by Rick Ackerman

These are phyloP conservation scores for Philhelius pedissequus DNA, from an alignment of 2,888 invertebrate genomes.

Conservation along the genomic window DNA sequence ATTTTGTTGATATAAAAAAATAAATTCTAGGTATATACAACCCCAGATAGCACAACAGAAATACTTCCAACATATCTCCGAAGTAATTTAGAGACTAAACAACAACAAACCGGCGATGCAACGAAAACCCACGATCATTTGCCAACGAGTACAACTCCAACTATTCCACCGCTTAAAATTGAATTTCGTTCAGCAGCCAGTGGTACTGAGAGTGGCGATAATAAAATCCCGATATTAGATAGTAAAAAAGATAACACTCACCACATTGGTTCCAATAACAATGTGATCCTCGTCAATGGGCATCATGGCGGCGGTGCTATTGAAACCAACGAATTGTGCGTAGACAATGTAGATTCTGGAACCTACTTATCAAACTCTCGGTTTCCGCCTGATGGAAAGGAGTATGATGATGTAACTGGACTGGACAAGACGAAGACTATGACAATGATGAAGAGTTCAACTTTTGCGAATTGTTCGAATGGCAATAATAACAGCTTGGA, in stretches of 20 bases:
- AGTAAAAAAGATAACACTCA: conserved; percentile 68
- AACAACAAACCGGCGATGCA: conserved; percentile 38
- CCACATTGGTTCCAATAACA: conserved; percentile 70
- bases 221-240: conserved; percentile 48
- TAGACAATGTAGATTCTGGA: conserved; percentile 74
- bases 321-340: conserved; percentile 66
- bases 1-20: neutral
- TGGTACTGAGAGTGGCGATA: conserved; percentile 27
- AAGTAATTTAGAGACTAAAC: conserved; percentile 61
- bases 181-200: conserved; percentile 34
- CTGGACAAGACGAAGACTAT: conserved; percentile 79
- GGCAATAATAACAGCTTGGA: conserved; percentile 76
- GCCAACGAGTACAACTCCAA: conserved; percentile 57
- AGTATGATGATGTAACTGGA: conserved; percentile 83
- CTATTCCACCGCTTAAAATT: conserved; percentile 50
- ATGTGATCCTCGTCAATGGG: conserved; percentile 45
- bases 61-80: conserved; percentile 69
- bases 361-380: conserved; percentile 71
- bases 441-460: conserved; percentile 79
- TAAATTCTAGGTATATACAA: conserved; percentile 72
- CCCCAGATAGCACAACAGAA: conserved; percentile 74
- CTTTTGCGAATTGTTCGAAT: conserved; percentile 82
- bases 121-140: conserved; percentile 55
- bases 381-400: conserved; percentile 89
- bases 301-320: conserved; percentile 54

What came to be known as the South Sea Bubble was so pumped up before it popped in 1720 that investors apparently viewed nearly every opportunity as a sure thing. The York Building Company, for one. After being purchased by the Hollow Sword Blade Company, it mutated into a provider of water to London, to a buyer of confiscated Jacobite estates in Scotland, to an insurance company. With this checkered past, the stock still soared from £1oo to £1000 in a single year. The South Sea Bubble itself involved slave trade and rights to conduct business with trading companies in the New World. Rich and poor alike were enticed to pour their savings into such ventures, ostensibly because they believed there was no way to lose. Even Isaac Newton, whose IQ supposedly was around 200, got suckered. He made a pile of money and cashed out when the bubble was in its early stages, but he plunged in again just before the bubble burst and lost everything he’d made — about $20 million in today’s dollars. Newton is said to have remarked, woefully, that “[he could] calculate the motions of the heavenly bodies, but not the madness of people.” How crazed were they? One inventive firm that went public in 1720 famously advertised itself as “a company for carrying out an undertaking of great advantage, but nobody to know what it is.” Suffice it to say, enough pigeons went for this pitch to make the company’s promoters rich. It is not known whether any of the company’s shares were in Newton’s portfolio.